BIM is offering many benefits over traditional methods of 2D drawings.
'It’s all about efficient communication via access to and sharing of information', Thomas says.
Plumbing consultants Aqualogical are among the early adopters of BIM approaches.
Owner of the Queensland-based company, Anthony Freeman, says that more and more of the major projects the company works on have been moving into the BIM space.
What it means for the consultants and relevant subcontractors is an ability to more effectively coordinate everything, Freeman says.
Everything is virtually built off-site, before teams hit the ground, which means savings on time and waste.
Freeman says that in terms of plumbing, BIM can have its challenges, as the geometry of pipes and their shapes can be difficult to model, for example, pipes being laid at grade.
But using the technology still does pay off on-site, he says.
Where projects are moving to BIM, something that is often instigated either by the architect or the head contractor, trades need to have an understanding of the technology.
It is a different approach working from 3D models instead of traditional plans.
For example, when a change is made to a design on paper, that change then has to be manually translated across to every other relevant drawing. When a change is made within a BIM model, the software automatically changes every other relevant part of the design.
This not only saves time in terms of the drawing board, it also vastly reduces opportunities for error.
Freeman says BIM also means project managers and others are taking a model on a tablet or other device to site––not drawings.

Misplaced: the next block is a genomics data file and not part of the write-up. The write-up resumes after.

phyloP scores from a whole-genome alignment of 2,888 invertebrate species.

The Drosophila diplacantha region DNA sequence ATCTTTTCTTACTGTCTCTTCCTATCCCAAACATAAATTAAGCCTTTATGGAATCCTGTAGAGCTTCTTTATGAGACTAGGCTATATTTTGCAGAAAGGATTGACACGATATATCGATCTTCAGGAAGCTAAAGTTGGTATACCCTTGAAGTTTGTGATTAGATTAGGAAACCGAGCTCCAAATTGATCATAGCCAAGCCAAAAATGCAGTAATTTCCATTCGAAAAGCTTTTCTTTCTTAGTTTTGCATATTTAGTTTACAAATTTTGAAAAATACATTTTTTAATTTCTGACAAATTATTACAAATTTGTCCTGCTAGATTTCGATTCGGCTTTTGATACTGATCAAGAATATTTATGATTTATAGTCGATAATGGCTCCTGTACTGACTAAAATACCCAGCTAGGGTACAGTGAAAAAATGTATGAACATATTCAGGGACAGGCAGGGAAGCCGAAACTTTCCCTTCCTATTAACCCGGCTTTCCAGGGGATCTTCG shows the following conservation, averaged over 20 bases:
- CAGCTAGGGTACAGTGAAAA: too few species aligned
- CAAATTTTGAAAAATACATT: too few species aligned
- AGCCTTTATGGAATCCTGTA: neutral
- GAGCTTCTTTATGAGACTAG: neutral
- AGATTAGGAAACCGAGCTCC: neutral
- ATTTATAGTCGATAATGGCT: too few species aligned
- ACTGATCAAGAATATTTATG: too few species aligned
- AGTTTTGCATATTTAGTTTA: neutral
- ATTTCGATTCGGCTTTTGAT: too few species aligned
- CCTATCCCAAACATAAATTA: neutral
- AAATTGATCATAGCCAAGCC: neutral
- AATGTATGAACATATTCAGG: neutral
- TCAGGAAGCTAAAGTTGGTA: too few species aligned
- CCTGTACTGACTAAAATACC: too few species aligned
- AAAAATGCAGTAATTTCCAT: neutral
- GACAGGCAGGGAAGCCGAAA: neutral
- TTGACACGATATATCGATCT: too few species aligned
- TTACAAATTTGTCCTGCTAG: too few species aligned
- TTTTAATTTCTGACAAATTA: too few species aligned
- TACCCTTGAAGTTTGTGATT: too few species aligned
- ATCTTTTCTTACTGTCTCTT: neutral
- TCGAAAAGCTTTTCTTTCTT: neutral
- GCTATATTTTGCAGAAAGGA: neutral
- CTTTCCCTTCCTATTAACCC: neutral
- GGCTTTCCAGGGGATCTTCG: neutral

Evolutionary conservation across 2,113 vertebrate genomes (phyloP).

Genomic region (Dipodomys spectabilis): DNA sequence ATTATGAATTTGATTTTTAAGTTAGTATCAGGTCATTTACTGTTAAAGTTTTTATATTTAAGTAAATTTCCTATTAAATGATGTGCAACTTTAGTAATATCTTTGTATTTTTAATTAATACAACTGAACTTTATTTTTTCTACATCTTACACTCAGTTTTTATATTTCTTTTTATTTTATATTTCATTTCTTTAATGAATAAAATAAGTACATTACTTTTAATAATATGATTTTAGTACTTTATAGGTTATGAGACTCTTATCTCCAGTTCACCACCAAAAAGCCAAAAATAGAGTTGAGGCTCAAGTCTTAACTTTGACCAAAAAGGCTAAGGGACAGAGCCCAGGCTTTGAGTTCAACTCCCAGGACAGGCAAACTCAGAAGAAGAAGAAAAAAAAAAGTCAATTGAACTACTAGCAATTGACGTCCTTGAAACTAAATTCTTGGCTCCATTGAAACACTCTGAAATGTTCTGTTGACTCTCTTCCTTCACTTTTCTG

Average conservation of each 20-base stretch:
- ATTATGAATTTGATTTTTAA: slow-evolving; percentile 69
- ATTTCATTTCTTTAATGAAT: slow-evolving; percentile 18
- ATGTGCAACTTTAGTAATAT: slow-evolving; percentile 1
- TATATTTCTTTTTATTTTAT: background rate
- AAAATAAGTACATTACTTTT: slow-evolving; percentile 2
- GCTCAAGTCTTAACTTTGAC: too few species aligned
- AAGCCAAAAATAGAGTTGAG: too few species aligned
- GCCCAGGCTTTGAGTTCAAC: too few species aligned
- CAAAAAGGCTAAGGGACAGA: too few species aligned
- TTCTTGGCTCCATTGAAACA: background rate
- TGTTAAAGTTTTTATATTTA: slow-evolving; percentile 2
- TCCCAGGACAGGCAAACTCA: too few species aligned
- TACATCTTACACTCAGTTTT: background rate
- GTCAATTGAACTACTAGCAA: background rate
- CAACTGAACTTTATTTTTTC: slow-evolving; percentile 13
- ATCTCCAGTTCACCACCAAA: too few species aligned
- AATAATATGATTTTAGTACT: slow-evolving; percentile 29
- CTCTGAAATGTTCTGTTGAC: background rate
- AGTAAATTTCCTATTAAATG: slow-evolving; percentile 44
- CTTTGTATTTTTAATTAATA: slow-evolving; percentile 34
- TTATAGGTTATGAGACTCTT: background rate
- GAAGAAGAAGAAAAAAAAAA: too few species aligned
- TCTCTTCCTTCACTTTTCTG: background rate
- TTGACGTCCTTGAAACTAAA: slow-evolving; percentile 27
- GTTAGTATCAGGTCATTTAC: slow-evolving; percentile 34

While drawings are still able to be produced by BIM software in a format similar to AutoCAD, they are no longer essential for managing the build.
One of the big advantages for the subtrades is being able to quote and tender more accurately, as it is possible to get a print out of the bill of quantities for exactly what elements are in the project.
'That is an advantage in terms of winning projects'.
It also means less waste, as instead of the business-as-usual assumption of 10 per cent waste added to any estimate of materials, a more accurate picture is gained in the first place. This means less need to err on the side of caution in terms of over-ordering.
Trades do not necessarily need to have their own BIM software in-house. Freeman says that architects using BIM for projects can export the relevant details as a CAD file for the relevant trades.
Thomas says that with the inevitable wave of digital transformation blanketing the construction sector, the mission for the industry and trades is one of awareness, understanding and education to assist in effective implementation of BIM.
The AMCA is highly active with awareness and broader, widespread adoption of BIM through the BIM-MEPAUS Construction Innovation Forum.
Freeman says the Forum is unique in that it brings together thought leaders and best practice case studies by leading firms from around the globe, to share the direct benefits of BIM and how it can be applied on a practical level.